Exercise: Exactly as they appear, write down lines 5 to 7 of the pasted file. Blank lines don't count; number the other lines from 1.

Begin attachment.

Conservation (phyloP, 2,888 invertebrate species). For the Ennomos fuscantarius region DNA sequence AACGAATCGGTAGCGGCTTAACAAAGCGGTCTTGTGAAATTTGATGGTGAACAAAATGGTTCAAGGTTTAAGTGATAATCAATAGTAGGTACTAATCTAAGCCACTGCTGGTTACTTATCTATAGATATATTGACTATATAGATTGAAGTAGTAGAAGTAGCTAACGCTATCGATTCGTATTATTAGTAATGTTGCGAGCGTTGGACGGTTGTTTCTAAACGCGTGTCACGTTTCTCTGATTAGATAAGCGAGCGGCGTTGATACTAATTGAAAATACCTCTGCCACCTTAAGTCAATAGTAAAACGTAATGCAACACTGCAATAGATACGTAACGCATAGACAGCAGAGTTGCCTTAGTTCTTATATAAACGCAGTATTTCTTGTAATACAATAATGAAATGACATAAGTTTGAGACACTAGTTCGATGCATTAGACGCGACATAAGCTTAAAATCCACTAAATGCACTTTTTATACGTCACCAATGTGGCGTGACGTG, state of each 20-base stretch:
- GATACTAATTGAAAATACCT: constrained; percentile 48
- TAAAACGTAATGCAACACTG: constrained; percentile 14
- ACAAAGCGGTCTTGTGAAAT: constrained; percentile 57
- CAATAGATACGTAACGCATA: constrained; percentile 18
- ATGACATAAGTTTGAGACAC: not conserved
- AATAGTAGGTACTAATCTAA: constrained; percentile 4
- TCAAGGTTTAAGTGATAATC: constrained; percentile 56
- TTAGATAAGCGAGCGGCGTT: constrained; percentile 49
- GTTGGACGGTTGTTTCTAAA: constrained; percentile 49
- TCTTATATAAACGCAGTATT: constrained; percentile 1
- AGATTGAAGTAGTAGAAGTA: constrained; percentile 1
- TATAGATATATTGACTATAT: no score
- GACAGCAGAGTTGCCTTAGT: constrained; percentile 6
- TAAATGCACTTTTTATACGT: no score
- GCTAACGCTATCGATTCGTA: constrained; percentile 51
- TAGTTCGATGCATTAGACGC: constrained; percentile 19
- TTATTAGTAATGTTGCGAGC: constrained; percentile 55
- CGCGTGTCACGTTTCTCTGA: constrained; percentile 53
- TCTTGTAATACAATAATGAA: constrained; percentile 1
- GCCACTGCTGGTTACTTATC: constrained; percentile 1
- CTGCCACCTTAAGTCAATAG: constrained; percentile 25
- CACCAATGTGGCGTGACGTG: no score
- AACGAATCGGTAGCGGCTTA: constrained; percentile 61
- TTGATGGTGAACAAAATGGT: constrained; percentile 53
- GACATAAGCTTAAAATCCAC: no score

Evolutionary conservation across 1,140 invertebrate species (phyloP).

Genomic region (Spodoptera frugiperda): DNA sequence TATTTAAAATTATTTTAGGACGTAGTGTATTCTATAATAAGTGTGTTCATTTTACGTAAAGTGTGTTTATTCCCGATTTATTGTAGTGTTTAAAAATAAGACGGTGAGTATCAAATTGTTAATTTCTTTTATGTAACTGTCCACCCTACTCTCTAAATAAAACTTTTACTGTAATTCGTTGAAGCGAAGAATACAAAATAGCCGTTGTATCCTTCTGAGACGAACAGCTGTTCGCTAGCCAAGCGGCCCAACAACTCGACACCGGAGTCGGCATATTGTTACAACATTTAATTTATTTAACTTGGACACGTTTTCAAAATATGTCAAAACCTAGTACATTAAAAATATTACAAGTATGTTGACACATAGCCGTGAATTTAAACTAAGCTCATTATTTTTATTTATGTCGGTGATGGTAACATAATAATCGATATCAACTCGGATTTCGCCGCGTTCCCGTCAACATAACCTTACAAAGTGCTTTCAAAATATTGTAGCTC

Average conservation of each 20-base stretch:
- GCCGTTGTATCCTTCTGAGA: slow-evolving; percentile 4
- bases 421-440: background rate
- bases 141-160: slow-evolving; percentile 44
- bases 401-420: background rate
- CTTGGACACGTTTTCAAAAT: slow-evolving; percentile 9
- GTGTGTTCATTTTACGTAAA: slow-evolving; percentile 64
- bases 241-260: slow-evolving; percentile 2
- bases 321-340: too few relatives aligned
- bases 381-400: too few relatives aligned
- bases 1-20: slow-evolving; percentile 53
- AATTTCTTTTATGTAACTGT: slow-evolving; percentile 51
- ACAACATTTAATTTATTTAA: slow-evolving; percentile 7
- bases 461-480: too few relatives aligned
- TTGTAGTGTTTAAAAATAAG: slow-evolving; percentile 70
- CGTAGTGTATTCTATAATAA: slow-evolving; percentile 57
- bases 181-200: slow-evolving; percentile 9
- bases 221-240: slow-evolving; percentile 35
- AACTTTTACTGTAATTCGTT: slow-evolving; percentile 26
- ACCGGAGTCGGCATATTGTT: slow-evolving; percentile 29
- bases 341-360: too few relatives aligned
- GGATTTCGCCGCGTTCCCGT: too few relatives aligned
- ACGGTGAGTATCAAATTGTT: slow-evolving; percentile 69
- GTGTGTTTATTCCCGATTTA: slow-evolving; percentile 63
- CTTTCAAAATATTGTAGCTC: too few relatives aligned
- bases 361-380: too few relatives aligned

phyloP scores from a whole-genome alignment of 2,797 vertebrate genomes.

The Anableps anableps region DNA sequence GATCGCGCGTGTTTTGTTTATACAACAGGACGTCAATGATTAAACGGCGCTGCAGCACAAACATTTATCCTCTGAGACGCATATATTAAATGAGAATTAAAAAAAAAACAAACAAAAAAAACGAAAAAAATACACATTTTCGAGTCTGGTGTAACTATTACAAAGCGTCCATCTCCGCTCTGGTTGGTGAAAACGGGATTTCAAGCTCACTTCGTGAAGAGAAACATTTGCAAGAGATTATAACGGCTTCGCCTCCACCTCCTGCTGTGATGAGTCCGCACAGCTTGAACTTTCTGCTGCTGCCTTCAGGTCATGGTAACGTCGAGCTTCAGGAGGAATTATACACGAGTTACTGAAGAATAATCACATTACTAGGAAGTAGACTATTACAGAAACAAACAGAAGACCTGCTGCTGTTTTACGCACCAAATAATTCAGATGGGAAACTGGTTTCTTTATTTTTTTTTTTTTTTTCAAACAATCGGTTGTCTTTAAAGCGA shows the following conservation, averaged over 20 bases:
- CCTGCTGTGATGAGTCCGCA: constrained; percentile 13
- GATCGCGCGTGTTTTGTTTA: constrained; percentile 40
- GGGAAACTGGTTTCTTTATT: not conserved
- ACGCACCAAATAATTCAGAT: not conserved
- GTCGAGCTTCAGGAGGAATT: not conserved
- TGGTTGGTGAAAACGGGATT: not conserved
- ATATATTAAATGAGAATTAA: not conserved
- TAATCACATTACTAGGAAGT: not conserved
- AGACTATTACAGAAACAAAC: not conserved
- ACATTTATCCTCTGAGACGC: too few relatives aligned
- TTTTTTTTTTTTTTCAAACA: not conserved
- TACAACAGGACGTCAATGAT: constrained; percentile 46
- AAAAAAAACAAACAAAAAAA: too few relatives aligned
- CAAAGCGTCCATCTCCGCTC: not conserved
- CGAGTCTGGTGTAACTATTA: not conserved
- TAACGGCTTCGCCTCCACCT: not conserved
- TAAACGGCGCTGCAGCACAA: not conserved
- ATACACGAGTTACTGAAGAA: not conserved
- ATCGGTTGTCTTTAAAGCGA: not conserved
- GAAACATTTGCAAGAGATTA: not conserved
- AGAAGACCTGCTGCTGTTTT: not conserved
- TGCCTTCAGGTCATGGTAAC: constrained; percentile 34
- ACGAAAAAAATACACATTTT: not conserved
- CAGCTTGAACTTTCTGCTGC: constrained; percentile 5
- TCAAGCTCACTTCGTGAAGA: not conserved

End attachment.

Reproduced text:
- CAATAGATACGTAACGCATA: constrained; percentile 18
- ATGACATAAGTTTGAGACAC: not conserved
- AATAGTAGGTACTAATCTAA: constrained; percentile 4